The majority of state and local government agencies are failing to prepare their employees to spot cyberattacks or teach them how to handle ransomware incidents in the workplace, new research suggests.
On Thursday, IBM Security released the results of a new study, conducted on its behalf by The Harris Poll, containing responses from close to 700 US local and state employees in IT, education, emergency services, and security departments.
The research, taking place between January and February this year, reveals that only 38% of local and state employees have received any training in general ransomware prevention, which may include learning how to spot phishing attempts, the threat of social engineering, and basic security hygiene in the workplace.
Ransomware is available in many forms and has distinguished itself in underground marketplaces as a lucrative means to generate profit for criminals. Once established on a vulnerable system, this strain of malware will often encrypt files or disks, lockdown systems, and display a blackmail note demanding payment in return for a key to decrypt the victim's files and restore access.
We've seen across the US and beyond just how debilitating ransomware can be -- the global WannaCry outbreak, the Travelex incident, and the recent attack against a Department of Defense (DoD) contractor come to mind -- potentially leading to the full shutdown of systems, downtime pegged at an average of over two weeks, and a hefty bill for organizations to repair the damage caused post-infection.
In addition to a lack of awareness training for staff, budgets for managing cyberthreats have remained stagnant over the past year, according to 52% of respondents, despite over 100 cities across the United States experiencing some form of ransomware infection over 2019 including New York, Massachusetts, and New Jersey.
The poll found that 73% of government employees are concerned about future ransomware attacks against US cites and organizations -- while in contrast, worries surrounding future terrorist attacks or natural disasters are further down the list when it comes to emerging threats.
Almost 10% of those surveyed from local and state teams said that they have no dedicated security team in place.
The public school and education sector appear to be the least prepared, with 44% of respondents saying they have received no cybersecurity training at all, and 70% have no idea how to handle a cyberattack.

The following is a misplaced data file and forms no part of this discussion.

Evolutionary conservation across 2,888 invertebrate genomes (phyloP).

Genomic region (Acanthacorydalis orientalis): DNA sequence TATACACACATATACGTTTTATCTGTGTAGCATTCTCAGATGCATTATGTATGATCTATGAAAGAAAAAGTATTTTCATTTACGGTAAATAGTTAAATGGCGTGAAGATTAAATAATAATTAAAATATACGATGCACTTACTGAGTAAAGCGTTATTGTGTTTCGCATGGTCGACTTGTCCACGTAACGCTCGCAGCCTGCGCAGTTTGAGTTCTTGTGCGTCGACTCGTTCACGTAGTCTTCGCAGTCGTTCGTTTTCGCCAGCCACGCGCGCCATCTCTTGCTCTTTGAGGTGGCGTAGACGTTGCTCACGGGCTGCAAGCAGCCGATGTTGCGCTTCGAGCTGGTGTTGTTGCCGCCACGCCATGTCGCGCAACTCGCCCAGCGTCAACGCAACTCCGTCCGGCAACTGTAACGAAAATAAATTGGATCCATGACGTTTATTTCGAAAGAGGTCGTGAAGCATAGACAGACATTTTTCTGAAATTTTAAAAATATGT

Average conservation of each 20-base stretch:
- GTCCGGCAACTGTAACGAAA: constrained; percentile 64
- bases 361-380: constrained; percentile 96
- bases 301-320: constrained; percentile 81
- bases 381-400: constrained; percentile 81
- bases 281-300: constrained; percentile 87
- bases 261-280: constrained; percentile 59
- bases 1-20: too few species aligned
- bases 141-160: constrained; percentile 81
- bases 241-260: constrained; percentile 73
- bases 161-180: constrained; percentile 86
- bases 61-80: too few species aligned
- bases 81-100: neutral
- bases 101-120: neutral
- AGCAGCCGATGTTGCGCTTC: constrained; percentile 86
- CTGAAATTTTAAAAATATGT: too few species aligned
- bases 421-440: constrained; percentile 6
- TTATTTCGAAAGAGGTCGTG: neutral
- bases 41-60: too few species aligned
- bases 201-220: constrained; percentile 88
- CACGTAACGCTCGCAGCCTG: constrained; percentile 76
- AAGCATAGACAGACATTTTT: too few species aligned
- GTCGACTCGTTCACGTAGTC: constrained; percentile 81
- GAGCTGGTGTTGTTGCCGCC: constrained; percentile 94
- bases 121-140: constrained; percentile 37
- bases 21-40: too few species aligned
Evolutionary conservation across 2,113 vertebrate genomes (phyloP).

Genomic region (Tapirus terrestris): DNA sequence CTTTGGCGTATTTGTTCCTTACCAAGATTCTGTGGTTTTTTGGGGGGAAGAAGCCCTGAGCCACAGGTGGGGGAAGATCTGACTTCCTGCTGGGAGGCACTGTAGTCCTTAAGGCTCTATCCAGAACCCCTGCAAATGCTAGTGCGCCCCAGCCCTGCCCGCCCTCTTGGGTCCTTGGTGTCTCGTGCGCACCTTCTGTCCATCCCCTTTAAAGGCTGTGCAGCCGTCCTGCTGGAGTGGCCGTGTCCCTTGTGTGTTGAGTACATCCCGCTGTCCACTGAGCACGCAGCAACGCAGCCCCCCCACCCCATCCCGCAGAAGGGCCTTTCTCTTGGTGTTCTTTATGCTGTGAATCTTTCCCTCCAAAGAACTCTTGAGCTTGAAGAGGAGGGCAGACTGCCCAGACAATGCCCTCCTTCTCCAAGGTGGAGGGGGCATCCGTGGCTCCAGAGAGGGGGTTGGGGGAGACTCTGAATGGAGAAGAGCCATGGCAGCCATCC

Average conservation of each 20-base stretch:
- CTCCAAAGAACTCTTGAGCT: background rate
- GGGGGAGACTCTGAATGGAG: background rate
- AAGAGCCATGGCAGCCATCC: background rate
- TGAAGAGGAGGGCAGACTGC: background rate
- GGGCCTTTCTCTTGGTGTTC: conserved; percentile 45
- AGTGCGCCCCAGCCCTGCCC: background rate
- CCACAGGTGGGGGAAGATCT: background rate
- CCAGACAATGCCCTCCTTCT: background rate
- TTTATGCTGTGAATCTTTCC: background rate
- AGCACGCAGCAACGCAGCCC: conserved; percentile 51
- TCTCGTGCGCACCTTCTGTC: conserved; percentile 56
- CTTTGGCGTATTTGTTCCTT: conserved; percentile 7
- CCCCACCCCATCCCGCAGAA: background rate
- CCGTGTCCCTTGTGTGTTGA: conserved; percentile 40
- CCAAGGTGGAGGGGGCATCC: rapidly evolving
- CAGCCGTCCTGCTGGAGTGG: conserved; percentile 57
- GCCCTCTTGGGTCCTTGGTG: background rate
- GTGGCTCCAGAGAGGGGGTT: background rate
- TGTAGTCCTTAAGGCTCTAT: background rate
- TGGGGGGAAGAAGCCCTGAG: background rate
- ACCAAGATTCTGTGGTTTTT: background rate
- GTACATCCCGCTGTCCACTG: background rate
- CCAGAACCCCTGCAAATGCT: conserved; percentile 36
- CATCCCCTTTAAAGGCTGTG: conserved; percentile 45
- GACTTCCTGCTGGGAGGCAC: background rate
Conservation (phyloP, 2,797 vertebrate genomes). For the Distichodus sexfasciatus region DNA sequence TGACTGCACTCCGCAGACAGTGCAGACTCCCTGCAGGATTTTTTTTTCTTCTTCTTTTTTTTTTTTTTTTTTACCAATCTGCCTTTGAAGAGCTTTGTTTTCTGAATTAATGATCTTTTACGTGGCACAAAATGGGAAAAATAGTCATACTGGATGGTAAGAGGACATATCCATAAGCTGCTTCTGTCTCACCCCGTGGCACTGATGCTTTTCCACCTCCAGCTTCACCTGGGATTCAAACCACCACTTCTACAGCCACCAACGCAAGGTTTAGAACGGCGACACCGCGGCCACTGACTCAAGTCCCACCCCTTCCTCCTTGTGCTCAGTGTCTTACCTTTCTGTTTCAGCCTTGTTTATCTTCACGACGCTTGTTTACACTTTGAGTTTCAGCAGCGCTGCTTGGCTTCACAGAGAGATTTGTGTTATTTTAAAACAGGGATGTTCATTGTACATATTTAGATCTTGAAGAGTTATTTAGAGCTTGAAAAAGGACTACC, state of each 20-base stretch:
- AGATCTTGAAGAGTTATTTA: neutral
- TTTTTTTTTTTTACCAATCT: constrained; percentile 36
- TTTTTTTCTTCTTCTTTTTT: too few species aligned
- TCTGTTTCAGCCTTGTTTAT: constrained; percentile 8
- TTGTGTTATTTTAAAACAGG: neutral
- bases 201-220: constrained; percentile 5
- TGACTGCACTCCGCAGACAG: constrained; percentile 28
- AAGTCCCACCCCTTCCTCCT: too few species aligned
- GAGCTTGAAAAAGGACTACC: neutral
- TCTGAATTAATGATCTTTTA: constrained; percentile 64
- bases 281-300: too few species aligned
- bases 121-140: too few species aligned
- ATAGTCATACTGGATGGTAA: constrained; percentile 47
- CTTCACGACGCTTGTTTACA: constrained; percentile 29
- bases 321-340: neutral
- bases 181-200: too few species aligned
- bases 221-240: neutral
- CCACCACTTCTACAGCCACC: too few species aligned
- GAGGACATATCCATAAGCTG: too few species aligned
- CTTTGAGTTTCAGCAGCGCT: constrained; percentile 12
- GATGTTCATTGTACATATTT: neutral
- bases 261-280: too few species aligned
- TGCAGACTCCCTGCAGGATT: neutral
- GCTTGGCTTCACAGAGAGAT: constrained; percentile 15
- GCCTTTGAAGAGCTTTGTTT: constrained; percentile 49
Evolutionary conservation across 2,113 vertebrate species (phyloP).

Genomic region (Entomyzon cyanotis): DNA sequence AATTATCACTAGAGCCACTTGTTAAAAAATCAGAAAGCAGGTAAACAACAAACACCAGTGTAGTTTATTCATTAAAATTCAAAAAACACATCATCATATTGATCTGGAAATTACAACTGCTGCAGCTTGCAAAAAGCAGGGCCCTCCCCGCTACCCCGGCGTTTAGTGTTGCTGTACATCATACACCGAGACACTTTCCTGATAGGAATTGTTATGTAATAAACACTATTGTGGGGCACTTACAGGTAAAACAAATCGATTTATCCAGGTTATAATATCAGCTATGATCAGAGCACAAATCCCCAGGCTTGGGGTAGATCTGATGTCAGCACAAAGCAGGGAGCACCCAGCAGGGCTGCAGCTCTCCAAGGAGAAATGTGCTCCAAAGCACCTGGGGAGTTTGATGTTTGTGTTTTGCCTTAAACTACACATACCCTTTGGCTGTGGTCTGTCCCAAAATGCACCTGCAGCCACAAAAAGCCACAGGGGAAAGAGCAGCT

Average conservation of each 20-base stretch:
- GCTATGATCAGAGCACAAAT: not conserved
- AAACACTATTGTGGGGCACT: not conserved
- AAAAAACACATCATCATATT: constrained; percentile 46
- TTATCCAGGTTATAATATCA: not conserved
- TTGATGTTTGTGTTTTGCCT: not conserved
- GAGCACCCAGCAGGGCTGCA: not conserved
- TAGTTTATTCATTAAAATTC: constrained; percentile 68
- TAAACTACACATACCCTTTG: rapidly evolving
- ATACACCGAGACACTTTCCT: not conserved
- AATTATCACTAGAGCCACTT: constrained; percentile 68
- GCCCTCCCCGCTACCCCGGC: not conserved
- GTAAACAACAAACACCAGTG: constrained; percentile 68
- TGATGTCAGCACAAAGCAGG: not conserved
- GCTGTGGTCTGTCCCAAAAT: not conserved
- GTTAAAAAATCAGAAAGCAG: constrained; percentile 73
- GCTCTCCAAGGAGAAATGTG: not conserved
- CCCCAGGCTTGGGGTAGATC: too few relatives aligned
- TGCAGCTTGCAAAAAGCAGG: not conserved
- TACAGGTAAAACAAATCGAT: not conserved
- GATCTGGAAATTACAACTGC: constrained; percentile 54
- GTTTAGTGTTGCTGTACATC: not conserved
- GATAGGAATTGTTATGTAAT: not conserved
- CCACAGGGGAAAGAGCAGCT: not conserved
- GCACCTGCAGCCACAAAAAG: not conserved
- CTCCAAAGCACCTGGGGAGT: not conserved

Despite a lack of training, however, some sectors have displayed what IBM calls "overconfidence" in their ability to handle ransomware incidents.
As ransomware attacks are fully capable of impacting customer-facing systems and services, a shift in the general public's view of how they should be handled is also emerging.
In 2019, 50% of respondents to the same poll said it was the federal government's responsibility to protect cities from ransomware. Now, this number has increased to 78%.
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The majority of survey respondents, 76%, now also believe that ransomware and other serious cyberattacks should be treated in the same way as natural disasters, saying that digital warfare warrants the same emergency support from government agencies -- and potentially from taxpayer coffers, too.
"The emerging ransomware epidemic in our cities highlights the need for cities to better prepare for cyberattacks just as frequently as they prepare for natural disasters," said Wendi Whitmore, VP of Threat Intelligence at IBM Security. "The data in this new study suggests local and state employees recognize the threat but demonstrate some overconfidence in their ability to react to and manage it. Meanwhile, cities and states across the country remain a ripe target for cybercriminals."
Previous and related coverage
- Ransomware attacks are causing more downtime than ever before
- This unusual new ransomware is going after servers
- What is ransomware? Everything you need to know about one of the biggest menaces on the web
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